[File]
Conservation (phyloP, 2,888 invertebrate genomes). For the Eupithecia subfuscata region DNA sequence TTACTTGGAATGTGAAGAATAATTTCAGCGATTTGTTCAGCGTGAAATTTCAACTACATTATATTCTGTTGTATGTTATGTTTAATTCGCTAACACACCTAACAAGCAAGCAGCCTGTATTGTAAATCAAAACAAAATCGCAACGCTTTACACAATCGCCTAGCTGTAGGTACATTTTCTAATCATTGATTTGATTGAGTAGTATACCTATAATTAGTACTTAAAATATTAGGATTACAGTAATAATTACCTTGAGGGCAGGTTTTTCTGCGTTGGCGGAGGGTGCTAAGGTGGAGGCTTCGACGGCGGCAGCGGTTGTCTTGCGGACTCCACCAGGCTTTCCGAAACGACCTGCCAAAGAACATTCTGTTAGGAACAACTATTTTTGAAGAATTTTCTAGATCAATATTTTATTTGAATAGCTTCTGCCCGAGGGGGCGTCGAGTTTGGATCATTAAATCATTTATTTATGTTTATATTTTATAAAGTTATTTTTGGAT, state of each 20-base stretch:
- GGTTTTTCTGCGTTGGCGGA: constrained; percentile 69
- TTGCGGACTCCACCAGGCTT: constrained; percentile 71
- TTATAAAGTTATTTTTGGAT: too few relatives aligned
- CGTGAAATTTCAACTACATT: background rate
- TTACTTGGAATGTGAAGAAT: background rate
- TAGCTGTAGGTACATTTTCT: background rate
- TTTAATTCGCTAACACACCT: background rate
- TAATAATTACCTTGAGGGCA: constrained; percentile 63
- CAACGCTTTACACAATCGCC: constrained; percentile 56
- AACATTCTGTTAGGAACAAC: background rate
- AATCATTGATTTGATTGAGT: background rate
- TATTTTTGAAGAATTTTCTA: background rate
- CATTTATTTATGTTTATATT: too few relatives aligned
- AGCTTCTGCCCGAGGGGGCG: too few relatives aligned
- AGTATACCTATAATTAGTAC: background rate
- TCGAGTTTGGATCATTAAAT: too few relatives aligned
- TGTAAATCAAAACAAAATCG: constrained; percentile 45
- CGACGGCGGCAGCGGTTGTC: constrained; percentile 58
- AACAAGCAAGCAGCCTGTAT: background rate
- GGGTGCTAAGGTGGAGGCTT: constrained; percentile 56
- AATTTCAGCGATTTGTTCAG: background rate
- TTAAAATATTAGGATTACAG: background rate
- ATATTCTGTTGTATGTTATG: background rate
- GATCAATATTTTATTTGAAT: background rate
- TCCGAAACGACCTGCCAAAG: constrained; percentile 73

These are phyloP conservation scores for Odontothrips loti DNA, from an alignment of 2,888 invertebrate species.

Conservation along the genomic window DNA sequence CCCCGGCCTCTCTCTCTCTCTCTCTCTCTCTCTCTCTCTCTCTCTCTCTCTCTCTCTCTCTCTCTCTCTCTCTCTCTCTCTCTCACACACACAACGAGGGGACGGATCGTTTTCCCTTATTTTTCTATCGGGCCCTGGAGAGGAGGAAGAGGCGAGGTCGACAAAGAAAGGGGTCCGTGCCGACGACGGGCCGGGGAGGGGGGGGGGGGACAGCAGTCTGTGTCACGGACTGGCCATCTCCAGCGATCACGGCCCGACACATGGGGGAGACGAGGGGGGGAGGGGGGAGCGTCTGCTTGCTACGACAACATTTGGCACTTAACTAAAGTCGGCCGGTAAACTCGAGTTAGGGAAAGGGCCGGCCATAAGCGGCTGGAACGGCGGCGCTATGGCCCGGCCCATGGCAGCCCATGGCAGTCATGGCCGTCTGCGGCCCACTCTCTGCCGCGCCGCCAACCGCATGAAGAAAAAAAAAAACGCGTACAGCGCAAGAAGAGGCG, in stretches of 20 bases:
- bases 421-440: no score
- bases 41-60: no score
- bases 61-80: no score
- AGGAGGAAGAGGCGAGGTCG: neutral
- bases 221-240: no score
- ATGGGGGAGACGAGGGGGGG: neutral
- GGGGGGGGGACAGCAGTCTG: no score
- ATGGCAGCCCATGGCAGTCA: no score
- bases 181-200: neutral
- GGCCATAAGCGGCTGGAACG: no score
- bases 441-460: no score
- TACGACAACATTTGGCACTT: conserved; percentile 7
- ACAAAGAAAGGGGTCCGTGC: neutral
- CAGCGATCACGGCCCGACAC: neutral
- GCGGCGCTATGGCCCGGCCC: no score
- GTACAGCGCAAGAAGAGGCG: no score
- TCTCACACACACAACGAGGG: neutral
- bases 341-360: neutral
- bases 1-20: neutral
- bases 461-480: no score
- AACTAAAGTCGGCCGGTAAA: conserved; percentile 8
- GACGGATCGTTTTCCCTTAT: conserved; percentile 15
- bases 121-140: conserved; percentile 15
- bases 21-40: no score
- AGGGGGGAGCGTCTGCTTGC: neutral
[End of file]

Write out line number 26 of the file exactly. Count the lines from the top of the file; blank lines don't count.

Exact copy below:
- TCCGAAACGACCTGCCAAAG: constrained; percentile 73